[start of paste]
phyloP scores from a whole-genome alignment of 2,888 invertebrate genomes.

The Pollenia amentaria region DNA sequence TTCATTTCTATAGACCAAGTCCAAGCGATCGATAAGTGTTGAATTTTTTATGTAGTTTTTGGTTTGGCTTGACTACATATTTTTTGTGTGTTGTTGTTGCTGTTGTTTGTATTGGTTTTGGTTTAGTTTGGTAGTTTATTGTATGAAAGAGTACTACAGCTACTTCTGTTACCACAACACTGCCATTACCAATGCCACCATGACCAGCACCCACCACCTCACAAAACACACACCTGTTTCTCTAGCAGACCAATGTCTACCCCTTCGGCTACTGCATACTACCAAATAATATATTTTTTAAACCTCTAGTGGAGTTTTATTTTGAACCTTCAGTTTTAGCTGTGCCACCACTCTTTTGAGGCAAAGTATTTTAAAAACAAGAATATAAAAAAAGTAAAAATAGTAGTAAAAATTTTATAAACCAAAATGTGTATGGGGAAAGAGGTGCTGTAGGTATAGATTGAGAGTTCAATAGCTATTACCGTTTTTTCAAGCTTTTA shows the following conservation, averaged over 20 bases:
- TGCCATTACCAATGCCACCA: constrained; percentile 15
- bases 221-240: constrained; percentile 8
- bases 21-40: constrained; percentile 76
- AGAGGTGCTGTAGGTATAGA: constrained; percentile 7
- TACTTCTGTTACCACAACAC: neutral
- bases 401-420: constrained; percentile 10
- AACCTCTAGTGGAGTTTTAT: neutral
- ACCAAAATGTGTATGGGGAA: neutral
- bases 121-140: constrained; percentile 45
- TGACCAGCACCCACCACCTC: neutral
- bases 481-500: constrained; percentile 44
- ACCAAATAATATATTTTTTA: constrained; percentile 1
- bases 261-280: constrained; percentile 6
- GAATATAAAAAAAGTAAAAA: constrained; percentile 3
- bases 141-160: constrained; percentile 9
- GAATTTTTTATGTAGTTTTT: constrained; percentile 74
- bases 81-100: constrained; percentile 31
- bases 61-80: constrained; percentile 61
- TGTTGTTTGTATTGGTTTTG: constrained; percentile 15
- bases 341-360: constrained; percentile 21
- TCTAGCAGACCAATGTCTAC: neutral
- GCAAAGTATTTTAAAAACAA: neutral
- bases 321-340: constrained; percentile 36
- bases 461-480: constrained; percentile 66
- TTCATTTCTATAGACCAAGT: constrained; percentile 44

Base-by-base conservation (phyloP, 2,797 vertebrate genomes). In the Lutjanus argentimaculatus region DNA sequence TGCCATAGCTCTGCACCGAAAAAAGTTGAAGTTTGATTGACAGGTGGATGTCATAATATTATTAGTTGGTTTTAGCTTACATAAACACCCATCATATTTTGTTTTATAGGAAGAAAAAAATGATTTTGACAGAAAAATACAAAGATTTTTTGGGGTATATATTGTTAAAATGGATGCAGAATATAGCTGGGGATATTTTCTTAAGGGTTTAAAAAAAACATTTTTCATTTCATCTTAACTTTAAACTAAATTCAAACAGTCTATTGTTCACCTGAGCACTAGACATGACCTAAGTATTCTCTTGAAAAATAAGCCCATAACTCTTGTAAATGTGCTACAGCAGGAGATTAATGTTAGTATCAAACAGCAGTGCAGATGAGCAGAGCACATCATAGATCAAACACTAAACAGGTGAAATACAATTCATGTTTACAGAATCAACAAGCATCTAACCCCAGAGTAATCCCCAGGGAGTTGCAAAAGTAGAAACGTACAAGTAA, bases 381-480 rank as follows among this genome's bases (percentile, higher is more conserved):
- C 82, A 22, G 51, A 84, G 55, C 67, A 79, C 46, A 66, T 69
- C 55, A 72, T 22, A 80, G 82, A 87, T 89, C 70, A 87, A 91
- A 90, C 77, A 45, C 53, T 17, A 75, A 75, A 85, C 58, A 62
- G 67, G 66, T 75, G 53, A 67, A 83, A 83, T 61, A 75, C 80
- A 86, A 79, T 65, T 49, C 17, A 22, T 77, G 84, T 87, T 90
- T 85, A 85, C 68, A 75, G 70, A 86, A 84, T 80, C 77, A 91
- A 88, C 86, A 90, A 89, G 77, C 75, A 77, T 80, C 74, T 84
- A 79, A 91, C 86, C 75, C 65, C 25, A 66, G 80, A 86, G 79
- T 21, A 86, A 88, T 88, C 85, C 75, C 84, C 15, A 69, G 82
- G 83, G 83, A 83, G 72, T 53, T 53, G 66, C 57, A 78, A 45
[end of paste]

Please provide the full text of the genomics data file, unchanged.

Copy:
phyloP scores from a whole-genome alignment of 2,888 invertebrate genomes.

The Pollenia amentaria region DNA sequence TTCATTTCTATAGACCAAGTCCAAGCGATCGATAAGTGTTGAATTTTTTATGTAGTTTTTGGTTTGGCTTGACTACATATTTTTTGTGTGTTGTTGTTGCTGTTGTTTGTATTGGTTTTGGTTTAGTTTGGTAGTTTATTGTATGAAAGAGTACTACAGCTACTTCTGTTACCACAACACTGCCATTACCAATGCCACCATGACCAGCACCCACCACCTCACAAAACACACACCTGTTTCTCTAGCAGACCAATGTCTACCCCTTCGGCTACTGCATACTACCAAATAATATATTTTTTAAACCTCTAGTGGAGTTTTATTTTGAACCTTCAGTTTTAGCTGTGCCACCACTCTTTTGAGGCAAAGTATTTTAAAAACAAGAATATAAAAAAAGTAAAAATAGTAGTAAAAATTTTATAAACCAAAATGTGTATGGGGAAAGAGGTGCTGTAGGTATAGATTGAGAGTTCAATAGCTATTACCGTTTTTTCAAGCTTTTA shows the following conservation, averaged over 20 bases:
- TGCCATTACCAATGCCACCA: constrained; percentile 15
- bases 221-240: constrained; percentile 8
- bases 21-40: constrained; percentile 76
- AGAGGTGCTGTAGGTATAGA: constrained; percentile 7
- TACTTCTGTTACCACAACAC: neutral
- bases 401-420: constrained; percentile 10
- AACCTCTAGTGGAGTTTTAT: neutral
- ACCAAAATGTGTATGGGGAA: neutral
- bases 121-140: constrained; percentile 45
- TGACCAGCACCCACCACCTC: neutral
- bases 481-500: constrained; percentile 44
- ACCAAATAATATATTTTTTA: constrained; percentile 1
- bases 261-280: constrained; percentile 6
- GAATATAAAAAAAGTAAAAA: constrained; percentile 3
- bases 141-160: constrained; percentile 9
- GAATTTTTTATGTAGTTTTT: constrained; percentile 74
- bases 81-100: constrained; percentile 31
- bases 61-80: constrained; percentile 61
- TGTTGTTTGTATTGGTTTTG: constrained; percentile 15
- bases 341-360: constrained; percentile 21
- TCTAGCAGACCAATGTCTAC: neutral
- GCAAAGTATTTTAAAAACAA: neutral
- bases 321-340: constrained; percentile 36
- bases 461-480: constrained; percentile 66
- TTCATTTCTATAGACCAAGT: constrained; percentile 44

Base-by-base conservation (phyloP, 2,797 vertebrate genomes). In the Lutjanus argentimaculatus region DNA sequence TGCCATAGCTCTGCACCGAAAAAAGTTGAAGTTTGATTGACAGGTGGATGTCATAATATTATTAGTTGGTTTTAGCTTACATAAACACCCATCATATTTTGTTTTATAGGAAGAAAAAAATGATTTTGACAGAAAAATACAAAGATTTTTTGGGGTATATATTGTTAAAATGGATGCAGAATATAGCTGGGGATATTTTCTTAAGGGTTTAAAAAAAACATTTTTCATTTCATCTTAACTTTAAACTAAATTCAAACAGTCTATTGTTCACCTGAGCACTAGACATGACCTAAGTATTCTCTTGAAAAATAAGCCCATAACTCTTGTAAATGTGCTACAGCAGGAGATTAATGTTAGTATCAAACAGCAGTGCAGATGAGCAGAGCACATCATAGATCAAACACTAAACAGGTGAAATACAATTCATGTTTACAGAATCAACAAGCATCTAACCCCAGAGTAATCCCCAGGGAGTTGCAAAAGTAGAAACGTACAAGTAA, bases 381-480 rank as follows among this genome's bases (percentile, higher is more conserved):
- C 82, A 22, G 51, A 84, G 55, C 67, A 79, C 46, A 66, T 69
- C 55, A 72, T 22, A 80, G 82, A 87, T 89, C 70, A 87, A 91
- A 90, C 77, A 45, C 53, T 17, A 75, A 75, A 85, C 58, A 62
- G 67, G 66, T 75, G 53, A 67, A 83, A 83, T 61, A 75, C 80
- A 86, A 79, T 65, T 49, C 17, A 22, T 77, G 84, T 87, T 90
- T 85, A 85, C 68, A 75, G 70, A 86, A 84, T 80, C 77, A 91
- A 88, C 86, A 90, A 89, G 77, C 75, A 77, T 80, C 74, T 84
- A 79, A 91, C 86, C 75, C 65, C 25, A 66, G 80, A 86, G 79
- T 21, A 86, A 88, T 88, C 85, C 75, C 84, C 15, A 69, G 82
- G 83, G 83, A 83, G 72, T 53, T 53, G 66, C 57, A 78, A 45